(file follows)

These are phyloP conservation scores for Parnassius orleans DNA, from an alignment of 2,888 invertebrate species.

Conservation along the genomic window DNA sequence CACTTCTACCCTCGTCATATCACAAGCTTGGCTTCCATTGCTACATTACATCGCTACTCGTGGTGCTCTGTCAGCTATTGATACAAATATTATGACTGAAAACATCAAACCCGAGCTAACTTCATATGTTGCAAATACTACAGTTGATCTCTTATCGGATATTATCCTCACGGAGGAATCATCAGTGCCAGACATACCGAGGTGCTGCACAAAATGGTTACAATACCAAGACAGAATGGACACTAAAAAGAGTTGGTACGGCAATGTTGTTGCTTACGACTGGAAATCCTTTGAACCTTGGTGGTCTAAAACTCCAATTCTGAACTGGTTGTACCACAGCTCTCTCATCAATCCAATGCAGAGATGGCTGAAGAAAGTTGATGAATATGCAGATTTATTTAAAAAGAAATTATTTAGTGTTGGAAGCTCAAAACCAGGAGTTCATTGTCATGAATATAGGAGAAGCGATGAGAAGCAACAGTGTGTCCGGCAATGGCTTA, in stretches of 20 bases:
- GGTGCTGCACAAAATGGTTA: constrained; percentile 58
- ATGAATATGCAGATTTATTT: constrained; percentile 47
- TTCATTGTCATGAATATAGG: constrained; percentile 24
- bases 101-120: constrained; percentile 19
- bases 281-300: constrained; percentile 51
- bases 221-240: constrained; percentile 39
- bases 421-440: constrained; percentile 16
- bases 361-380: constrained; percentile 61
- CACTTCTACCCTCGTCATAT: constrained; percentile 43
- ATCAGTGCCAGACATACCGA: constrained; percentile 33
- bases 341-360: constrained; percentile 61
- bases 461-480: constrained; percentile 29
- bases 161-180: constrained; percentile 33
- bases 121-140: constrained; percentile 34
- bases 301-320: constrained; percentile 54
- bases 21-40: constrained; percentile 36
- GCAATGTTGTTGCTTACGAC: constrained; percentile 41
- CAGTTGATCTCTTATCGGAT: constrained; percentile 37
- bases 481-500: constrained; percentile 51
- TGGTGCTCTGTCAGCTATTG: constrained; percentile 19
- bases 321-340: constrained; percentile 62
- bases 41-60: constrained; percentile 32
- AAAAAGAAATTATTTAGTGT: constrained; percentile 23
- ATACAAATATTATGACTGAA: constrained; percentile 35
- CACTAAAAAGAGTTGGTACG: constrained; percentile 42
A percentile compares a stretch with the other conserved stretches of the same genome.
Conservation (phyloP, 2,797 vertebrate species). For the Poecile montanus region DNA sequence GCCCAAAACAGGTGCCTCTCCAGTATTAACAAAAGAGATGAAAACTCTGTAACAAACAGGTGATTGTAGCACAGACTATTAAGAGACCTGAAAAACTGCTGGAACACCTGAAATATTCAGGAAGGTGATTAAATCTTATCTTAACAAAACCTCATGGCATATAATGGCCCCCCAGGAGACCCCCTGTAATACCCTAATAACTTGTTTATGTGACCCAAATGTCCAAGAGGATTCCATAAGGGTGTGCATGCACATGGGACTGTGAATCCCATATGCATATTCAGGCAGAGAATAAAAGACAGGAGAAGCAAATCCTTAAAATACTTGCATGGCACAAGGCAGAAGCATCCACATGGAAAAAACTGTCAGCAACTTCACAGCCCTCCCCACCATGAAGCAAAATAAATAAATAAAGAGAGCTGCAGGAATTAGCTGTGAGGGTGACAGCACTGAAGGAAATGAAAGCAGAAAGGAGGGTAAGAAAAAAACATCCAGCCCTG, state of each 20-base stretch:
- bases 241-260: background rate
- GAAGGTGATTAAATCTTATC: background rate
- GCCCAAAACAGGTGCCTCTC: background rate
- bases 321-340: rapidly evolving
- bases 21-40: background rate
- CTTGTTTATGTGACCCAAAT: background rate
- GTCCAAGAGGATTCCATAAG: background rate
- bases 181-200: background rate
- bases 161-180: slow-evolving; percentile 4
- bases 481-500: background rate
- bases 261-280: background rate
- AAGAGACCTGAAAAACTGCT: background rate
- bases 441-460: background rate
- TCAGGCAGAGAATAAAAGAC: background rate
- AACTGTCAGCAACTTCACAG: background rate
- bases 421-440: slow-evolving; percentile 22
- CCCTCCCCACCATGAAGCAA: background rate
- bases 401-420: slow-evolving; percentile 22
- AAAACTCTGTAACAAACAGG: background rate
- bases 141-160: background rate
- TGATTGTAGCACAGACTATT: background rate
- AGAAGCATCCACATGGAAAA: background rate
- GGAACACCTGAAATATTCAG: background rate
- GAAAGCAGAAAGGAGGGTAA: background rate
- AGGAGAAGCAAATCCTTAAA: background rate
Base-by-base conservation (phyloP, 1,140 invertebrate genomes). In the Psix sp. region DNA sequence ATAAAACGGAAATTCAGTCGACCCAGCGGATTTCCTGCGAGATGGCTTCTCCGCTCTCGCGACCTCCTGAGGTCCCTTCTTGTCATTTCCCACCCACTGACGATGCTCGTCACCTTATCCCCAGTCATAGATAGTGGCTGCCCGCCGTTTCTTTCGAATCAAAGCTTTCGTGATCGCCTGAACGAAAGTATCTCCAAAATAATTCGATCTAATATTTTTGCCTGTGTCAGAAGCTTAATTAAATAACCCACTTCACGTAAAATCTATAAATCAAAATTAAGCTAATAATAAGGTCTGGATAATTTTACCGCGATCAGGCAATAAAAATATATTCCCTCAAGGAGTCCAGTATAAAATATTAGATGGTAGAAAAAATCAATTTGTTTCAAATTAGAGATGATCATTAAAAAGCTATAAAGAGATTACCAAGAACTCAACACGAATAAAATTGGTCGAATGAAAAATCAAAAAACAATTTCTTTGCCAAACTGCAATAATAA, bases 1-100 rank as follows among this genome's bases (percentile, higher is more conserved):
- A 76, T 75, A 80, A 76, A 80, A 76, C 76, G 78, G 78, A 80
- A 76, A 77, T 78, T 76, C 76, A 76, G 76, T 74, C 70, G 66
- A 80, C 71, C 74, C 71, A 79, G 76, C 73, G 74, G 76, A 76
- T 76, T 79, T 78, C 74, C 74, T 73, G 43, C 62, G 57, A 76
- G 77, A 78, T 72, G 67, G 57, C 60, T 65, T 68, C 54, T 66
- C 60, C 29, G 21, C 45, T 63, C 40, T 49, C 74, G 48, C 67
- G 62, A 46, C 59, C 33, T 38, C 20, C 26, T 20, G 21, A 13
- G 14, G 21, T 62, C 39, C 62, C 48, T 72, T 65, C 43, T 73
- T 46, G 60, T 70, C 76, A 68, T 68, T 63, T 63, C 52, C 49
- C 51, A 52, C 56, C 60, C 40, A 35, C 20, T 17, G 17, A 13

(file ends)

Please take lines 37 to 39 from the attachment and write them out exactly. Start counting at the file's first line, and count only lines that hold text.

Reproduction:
- bases 181-200: background rate
- bases 161-180: slow-evolving; percentile 4
- bases 481-500: background rate